And we´re back.
This time let´s talk about card design. Now this is not really a neccessary step for every design, but as you are surely aware, the design I use as an example here goes for using cards to forgo using dice. And this can be drawn up as some part of general something that one could say about designing cards, whether for use in a card-driven or a cards-supported game enviroment.
See, there are some very basic things about card design we can talk about right now, the first of which is what amount of space to devote to what part of information and design itself and the size of the cards itself.
You see, an important part of design is the question of both size and allocation. I´ve boldened those two words because I cannot overstate how important they are in doing this. Size matters to every little part of game design, from the size of the game, to size of game components, to size of the game box later, once you are trying to actually sell the game.
And allocation of information is important because it focuses on how you divide up the space given and what kind of impression you give the player. See, to allocate a lot of space towards information can be both a good game, depending on your target audience, because let´s face it, you won´t be able to sell your game to everyone, and the sooner you realize this, the better.
It´s nothing to be ashamed about, it´s simply personal preference and we can´t really go about and tell our fellow man to play just because we want him to. And while a wargamer might like a game with tightly allocated space and a whole slew of information, a casual gamer, one who only wants to enjoy and not think that much about it, would abhor it, or might, on a very slim offchance, discover his passion for such games. That is not meant to condemn either of them, but it shows how much of a difference it can make.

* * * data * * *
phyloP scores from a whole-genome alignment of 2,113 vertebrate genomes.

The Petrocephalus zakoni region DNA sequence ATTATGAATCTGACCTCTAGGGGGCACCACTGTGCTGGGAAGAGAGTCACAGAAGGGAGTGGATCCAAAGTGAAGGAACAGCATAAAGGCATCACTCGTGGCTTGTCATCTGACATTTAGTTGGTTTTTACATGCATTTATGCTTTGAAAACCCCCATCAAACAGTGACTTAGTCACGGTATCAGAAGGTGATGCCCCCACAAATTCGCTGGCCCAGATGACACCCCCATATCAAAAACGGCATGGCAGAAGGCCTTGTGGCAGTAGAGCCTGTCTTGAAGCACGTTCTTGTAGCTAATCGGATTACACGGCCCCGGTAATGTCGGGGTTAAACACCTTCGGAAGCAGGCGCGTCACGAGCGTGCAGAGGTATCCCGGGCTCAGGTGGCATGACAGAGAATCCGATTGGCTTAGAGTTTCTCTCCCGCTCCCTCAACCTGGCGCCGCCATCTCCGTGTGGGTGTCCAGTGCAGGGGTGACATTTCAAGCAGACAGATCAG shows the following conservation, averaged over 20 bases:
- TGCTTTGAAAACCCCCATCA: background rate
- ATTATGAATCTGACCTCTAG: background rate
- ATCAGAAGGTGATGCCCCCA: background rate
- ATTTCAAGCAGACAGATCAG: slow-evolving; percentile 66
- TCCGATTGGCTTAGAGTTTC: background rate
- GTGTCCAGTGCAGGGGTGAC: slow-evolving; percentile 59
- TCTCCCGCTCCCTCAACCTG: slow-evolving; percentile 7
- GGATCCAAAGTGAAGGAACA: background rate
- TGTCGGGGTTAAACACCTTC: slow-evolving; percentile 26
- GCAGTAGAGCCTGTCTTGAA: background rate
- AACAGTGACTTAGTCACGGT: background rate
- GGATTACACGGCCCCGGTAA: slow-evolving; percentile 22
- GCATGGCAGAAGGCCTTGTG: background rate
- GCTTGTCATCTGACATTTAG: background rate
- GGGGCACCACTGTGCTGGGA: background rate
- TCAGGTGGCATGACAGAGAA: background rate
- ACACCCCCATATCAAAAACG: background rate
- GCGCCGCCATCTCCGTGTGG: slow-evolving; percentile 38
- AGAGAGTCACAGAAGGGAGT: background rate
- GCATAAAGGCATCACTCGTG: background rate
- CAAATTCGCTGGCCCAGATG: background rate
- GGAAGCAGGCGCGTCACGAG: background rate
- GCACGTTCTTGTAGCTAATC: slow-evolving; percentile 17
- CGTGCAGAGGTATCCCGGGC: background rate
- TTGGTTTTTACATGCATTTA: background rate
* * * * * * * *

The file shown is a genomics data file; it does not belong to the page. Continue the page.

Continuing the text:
Finally, there is a very real difference in the way one designs for either of them. You see, the hardcore wargamer doesn´t really care so much about appearance as he does about depth and possibly complexity, while a casual game will take far more part in something that appeals to him visually, allowing for a very different process to get into the game.
So, let´s talk about card size first. Most game I know nowadays use a card format equal to common poker cards, a size similar to the general Magic:The Gathering-Card and thus is sleevable to protect them from the worst harm. Of course you can use a different size, but it isn´t usually that advisable, as differeing card sizes can hamper the enjoyment of yor players and are rather often misused. Basically, use a standard size and adjust your expectations towards it.
How such a card might look and how we allocate space on it is something we will talk about next time.